Kiril
08-28-2008, 11:33 AM
I am pretty sure JD is right. The formula as printed measures the amount of water in the sample, but then compares it to the other component rather than to the original sample.

The formula is correct.

jeffinsgf
08-28-2008, 12:12 PM
The formula will give you the ratio of water to soil, but not the percentage of the original sample that is water. Using your wiki link, the ratio of apples to oranges is 2:3, but the percentage of the fruit basket that is apples is 40% (2/5).

jeffinsgf
08-28-2008, 12:18 PM
The formula is correct.

You're saying the government has never made a mistake?

:::Thin Ice:::

JDUtah
08-28-2008, 01:53 PM
I'll let you guys duke that out (I had my fix of fightin').. but it is supposed to be divided by the moist(total) weight for percentage...

Came to me last night.. don't know why I didn't realize it before..

For a percentage you take the measure of the part and divide by the whole, then multiply by 100.

The part is water.. so (moist - dry)...

The whole is the wet sample.

So the formula should be wet-dry divided by wet times 100. Run some check numbers through it.. it's the only way to get it to work.

-------

Do you guys know what soil percentages the meters represent??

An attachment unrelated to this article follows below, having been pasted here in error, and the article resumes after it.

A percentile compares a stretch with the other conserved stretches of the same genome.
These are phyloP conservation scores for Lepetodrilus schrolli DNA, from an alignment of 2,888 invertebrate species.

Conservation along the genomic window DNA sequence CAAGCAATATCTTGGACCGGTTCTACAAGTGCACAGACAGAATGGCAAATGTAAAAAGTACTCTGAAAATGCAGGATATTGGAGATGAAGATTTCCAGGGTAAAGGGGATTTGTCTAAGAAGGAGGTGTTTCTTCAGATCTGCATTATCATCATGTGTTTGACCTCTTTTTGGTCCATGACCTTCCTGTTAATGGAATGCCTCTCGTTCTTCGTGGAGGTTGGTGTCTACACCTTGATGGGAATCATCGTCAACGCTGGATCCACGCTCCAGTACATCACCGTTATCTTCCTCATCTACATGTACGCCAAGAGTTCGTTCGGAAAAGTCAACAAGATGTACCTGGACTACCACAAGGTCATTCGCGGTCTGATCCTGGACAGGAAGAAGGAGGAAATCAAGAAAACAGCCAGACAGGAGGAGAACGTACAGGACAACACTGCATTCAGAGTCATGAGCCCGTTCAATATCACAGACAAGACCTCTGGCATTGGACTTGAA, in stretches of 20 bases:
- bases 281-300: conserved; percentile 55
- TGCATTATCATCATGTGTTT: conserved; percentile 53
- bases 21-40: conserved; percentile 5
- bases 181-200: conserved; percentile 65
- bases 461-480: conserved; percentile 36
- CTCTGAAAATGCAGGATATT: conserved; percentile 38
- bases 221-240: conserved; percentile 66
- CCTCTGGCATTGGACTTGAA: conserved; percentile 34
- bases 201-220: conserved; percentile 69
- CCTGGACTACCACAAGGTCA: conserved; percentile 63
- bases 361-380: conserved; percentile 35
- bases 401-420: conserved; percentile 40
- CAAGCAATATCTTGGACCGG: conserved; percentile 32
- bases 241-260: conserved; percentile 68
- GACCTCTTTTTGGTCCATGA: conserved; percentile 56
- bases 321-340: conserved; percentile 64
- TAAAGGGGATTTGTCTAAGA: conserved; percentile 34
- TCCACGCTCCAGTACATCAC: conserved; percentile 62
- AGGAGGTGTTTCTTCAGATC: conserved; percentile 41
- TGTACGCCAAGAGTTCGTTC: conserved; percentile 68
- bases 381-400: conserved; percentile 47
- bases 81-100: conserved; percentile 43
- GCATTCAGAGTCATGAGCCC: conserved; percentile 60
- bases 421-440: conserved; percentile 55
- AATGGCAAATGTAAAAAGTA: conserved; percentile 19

jeffinsgf
08-28-2008, 02:08 PM
You're right, JD.

On the meter, I'm not certain about this design, but most measure conductivity. Given the highly variable nature of soil structure, I'm not sure how accurate measuring conductivity would be. On the other hand, I don't know how accurate you need to be. ;)

JDUtah
08-28-2008, 02:15 PM
Thanks for the meter input Jeff,

The original question was for % by weight. It's for a compost nutrient application rate calculator. But for field testing soil moisture, conductivity should be good enough? I imagine with time you would learn what the %'s really mean depending on what type of soil you are dealing with?

jeffinsgf
08-28-2008, 02:32 PM
I noticed on the image that it has a sliding scale, for S/L/C, which I am going to assume is Sand/Loam/Clay. I would think that sticking it into a pile of compost would yield highly variable results, depending on your source materials and where your pile is in the decomposition process.

Does your wife know you're going to be baking compost in the microwave? :waving:

JDUtah
08-28-2008, 03:19 PM
I noticed on the image that it has a sliding scale, for S/L/C, which I am going to assume is Sand/Loam/Clay. I would think that sticking it into a pile of compost would yield highly variable results, depending on your source materials and where your pile is in the decomposition process.

Does your wife know you're going to be baking compost in the microwave? :waving:

Haha.. thats on the down low.

Kiril
08-28-2008, 08:23 PM
You're right, JD.